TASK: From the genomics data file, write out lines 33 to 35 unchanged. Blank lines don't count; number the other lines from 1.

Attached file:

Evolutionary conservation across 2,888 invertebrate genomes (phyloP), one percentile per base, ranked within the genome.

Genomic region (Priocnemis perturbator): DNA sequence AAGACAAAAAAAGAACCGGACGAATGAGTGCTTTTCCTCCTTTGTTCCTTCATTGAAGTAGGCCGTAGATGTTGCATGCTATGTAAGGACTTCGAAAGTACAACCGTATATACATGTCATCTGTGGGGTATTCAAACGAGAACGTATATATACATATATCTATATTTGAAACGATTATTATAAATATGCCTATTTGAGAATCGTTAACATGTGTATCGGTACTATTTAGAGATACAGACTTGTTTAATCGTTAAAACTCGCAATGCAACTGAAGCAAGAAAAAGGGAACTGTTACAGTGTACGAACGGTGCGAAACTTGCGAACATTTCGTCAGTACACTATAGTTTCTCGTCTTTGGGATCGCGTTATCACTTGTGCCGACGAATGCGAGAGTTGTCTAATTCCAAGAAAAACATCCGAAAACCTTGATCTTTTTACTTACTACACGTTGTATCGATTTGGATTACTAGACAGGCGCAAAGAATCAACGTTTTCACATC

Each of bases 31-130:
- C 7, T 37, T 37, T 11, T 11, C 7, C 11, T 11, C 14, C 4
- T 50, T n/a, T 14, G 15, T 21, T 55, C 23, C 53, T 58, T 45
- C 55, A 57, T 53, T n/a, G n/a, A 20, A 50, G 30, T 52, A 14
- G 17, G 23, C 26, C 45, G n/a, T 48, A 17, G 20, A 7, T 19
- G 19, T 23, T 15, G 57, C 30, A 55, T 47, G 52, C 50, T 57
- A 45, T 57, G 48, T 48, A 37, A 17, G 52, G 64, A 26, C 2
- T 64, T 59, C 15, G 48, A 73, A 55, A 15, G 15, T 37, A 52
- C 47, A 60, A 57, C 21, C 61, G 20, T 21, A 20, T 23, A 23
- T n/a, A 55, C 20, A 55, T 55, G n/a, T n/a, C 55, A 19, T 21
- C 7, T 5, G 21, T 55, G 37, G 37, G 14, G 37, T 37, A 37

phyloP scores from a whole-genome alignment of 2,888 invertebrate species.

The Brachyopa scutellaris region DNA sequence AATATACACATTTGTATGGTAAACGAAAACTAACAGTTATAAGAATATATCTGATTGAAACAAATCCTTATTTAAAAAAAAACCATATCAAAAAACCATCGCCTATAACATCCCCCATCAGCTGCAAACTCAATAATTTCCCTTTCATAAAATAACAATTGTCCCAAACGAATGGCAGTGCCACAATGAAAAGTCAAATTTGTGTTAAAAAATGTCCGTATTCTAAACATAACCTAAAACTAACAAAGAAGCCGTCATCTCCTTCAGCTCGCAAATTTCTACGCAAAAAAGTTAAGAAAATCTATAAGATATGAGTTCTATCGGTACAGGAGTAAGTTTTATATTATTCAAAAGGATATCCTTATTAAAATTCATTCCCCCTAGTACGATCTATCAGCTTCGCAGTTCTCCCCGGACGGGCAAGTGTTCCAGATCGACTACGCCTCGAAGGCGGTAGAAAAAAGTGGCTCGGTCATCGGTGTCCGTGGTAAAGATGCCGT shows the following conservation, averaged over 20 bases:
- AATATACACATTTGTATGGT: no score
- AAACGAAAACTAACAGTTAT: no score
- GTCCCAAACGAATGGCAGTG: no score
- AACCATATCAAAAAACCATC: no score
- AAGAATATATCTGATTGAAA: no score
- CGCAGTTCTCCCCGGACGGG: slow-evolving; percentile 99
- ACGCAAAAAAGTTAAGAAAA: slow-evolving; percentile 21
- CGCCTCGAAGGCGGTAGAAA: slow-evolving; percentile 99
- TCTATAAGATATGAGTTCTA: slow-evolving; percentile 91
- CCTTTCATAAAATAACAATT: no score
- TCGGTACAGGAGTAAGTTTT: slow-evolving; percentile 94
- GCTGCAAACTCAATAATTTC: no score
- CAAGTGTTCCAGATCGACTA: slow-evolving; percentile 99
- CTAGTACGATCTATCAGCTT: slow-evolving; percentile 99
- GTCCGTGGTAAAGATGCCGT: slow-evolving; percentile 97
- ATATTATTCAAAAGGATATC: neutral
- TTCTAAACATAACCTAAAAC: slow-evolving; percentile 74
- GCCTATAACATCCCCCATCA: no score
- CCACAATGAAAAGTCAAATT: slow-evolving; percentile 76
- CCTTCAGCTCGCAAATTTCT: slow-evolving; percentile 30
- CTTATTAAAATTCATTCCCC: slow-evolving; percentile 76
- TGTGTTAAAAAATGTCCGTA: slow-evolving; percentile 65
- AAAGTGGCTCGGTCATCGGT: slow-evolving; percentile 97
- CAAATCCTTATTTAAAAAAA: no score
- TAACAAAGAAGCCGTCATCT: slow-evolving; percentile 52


- GCCTATAACATCCCCCATCA: no score
- CCACAATGAAAAGTCAAATT: slow-evolving; percentile 76
- CCTTCAGCTCGCAAATTTCT: slow-evolving; percentile 30